FAYETTEVILLE - The flying camera buzzes like a gigantic bee as it hovers in the crisp November air.
Tim Stein, real-estate executive broker with Bassett Mix & Associates, guides the craft with a remote-control system linked to his iPhone. At his command, the white aerial vehicle obediently whooshes up to about 20 feet powered by four rotors and waits there patiently, parked in midair until its next order is given.
“I was shocked at how maneuverable it is,” Stein said. “I did hit a tree with it once, but it righted itself and went on its way.”
He’s experimenting with the unmanned aerial system, referred to by some as a drone, to see if he can use aerial photos and video to make properties more appealing. Recently, Amazon CEO Jeff Bezos told CBS’ 60 Minutes that the company is testing the use of drones to deliver packages, sparking more interest in the craft.
“There’s a bit of an investment, and other Realtors are nervous about it,” Stein said.
Stein is referring to stringent Federal Aviation Administration regulations that govern the uses of unmanned aircraft. The FAA is revising those rules to allow limited commercial use of unmanned craft which is denied under the current regulations. It’s part of a mandate from Congress that the FAA integrate drones into U.S. airspace by 2015.
Current rules say civilian companies can only operate unmanned aircraft systems if they have a special airworthiness certificate in the experimental category which does not allow the aircraft to be used for commercial purposes. Public agencies can fly unmanned craft if they’ve been awarded a government certificate of waivers or authorization.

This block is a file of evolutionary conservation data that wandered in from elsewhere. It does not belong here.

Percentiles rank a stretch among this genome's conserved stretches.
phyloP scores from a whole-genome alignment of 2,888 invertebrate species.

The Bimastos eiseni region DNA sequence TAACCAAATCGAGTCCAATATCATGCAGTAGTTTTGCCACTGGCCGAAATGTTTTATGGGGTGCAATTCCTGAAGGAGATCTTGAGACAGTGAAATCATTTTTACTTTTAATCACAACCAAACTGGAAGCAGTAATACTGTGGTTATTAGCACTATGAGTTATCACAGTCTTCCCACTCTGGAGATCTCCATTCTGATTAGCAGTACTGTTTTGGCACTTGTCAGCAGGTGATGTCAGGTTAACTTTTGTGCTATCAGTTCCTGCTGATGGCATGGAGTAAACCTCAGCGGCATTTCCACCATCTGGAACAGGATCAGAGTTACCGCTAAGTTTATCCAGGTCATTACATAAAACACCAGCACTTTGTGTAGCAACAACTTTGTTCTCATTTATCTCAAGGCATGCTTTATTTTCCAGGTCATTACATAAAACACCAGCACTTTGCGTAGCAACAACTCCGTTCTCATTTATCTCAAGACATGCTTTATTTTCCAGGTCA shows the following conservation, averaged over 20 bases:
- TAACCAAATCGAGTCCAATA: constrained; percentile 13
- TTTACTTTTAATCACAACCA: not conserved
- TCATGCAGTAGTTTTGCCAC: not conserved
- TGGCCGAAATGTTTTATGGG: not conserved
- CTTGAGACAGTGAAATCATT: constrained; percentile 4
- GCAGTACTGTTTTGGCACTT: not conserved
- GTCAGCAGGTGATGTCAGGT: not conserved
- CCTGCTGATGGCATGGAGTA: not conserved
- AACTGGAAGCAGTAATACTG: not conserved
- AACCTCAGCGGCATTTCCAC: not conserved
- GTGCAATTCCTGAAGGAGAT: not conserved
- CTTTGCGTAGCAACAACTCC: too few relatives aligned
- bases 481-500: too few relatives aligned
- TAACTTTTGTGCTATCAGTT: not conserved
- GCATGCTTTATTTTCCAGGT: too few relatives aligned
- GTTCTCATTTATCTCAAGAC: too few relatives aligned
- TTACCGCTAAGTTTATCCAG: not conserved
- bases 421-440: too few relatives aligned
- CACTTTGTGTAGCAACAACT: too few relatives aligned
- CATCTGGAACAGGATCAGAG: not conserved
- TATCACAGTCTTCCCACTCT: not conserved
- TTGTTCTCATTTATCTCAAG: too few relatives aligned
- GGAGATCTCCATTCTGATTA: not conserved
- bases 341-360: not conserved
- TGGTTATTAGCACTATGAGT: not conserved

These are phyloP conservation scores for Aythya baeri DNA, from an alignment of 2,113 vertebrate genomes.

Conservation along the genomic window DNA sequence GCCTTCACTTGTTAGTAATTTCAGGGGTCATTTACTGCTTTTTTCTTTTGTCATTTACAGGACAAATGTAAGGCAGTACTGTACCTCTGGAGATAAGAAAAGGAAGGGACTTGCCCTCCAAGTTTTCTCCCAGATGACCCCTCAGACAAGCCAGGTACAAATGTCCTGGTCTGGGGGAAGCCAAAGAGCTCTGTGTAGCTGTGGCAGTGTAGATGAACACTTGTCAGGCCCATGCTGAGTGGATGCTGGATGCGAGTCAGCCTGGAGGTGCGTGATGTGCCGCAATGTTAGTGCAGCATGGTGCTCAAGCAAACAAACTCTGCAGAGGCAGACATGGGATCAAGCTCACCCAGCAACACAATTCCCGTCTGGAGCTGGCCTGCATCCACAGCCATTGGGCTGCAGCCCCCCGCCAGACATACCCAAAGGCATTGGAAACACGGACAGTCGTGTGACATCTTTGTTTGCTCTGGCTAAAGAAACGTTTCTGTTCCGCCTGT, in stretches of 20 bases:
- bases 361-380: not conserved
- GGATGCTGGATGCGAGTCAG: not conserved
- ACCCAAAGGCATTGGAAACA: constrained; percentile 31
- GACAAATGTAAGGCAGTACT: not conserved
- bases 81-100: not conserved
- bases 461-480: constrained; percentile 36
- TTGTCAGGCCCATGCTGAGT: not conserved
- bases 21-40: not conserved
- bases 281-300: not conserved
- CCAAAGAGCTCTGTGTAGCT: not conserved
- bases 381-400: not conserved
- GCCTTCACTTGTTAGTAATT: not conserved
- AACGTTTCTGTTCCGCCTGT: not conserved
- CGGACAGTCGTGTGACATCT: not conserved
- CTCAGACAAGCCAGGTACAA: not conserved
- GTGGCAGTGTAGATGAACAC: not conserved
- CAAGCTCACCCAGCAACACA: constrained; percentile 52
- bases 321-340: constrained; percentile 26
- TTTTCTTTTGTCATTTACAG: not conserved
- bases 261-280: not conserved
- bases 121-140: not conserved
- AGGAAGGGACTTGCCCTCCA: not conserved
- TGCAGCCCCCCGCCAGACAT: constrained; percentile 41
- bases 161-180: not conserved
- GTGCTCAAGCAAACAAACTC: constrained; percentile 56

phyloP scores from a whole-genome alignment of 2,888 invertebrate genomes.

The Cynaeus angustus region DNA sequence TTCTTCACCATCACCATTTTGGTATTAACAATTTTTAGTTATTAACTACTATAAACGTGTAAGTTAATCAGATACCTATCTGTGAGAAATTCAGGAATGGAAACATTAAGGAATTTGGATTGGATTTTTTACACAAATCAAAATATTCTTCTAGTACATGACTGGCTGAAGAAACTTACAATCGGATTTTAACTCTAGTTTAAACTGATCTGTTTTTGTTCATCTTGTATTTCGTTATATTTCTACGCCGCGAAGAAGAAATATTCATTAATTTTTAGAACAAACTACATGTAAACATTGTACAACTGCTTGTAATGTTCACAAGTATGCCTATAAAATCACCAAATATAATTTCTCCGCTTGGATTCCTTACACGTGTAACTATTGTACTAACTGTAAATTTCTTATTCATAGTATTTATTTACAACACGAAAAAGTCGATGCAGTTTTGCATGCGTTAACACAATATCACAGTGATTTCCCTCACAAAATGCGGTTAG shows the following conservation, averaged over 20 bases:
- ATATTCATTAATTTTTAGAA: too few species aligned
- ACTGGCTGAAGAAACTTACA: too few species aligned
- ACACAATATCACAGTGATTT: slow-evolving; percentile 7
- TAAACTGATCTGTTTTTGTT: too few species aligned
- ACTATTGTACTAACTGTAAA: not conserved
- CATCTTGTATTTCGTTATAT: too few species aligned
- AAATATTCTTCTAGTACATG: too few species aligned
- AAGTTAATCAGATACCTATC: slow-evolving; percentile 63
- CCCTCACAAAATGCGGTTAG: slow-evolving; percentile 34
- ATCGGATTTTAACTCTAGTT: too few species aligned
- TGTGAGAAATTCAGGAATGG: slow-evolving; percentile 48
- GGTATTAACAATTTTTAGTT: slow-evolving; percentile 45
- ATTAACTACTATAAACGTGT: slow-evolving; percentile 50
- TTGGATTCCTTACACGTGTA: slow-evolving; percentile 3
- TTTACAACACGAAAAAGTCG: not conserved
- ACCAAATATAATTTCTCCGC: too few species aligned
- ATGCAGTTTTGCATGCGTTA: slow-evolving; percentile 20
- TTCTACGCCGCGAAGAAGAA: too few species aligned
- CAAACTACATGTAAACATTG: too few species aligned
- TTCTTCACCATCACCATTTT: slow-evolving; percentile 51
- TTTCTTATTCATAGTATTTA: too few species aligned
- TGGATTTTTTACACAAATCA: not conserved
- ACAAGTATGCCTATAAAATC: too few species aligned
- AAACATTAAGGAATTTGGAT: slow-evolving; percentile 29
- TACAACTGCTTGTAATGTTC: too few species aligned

The third category is recreational or sport use of model airplanes, which does not require special certification. These craft can be used only for hobby or recreational use. Users are advised to be sensitive to noise concerns, to keep clear of spectators, fly below 400 feet and keep a visual line of sight with the aircraft.
FAA spokesman Les Dorr said new rules, including those for small unmanned aircraft under 55 pounds like the one Stein uses, are being drafted and will be open to public comment in 2014. It’s unclear how long it would take before any new regulations are approved. Dorr said the goal for all the FAA regulations is safety and the rules will help minimize danger in the event an unmanned craft crashes or loses power.
When the FAA hears of possible violations, it tends to send a cease-and-desist letter or dispatch an FAA inspector to investigate. The number of cease-and-desist letters the association sends was not available, but that information is being gathered, Dorr said.
Larry Purcell, with the University of Arkansas System Division of Agriculture and holder of the Ben J. Altheimer Chair for Soybean Research, received a cease-and-desist order two years ago from the FAA for using an unmanned aerial vehicle to study soybeans to help develop drought-tolerant varieties. The division has the proper certification now, said Jim Robbins, an extension horticulture specialist, though getting the certification took 11 months and required extensive paperwork.
According to a March 2013 report, commissioned by the Association for Unmanned Vehicle Systems International, integration of the unmanned craft into U.S. airspace will have an economic effect of $13.65 billion and create more than 70,000 jobs nationwide between 2015 and 2017, assuming new rules are adopted. For the 10-year period between 2015 and 2025, the economic effect will be $82.12 billion and create 103,000 jobs across the nation.
The report indicates that in Arkansas there will be an $80 million economic effect and more than 400 jobs created between 2015 and 2017. For the first 10 years, the state could expect economic effect of $481 million and the creation of 608 jobs.
The association is a nonprofit that supports the unmanned systems and robotics community.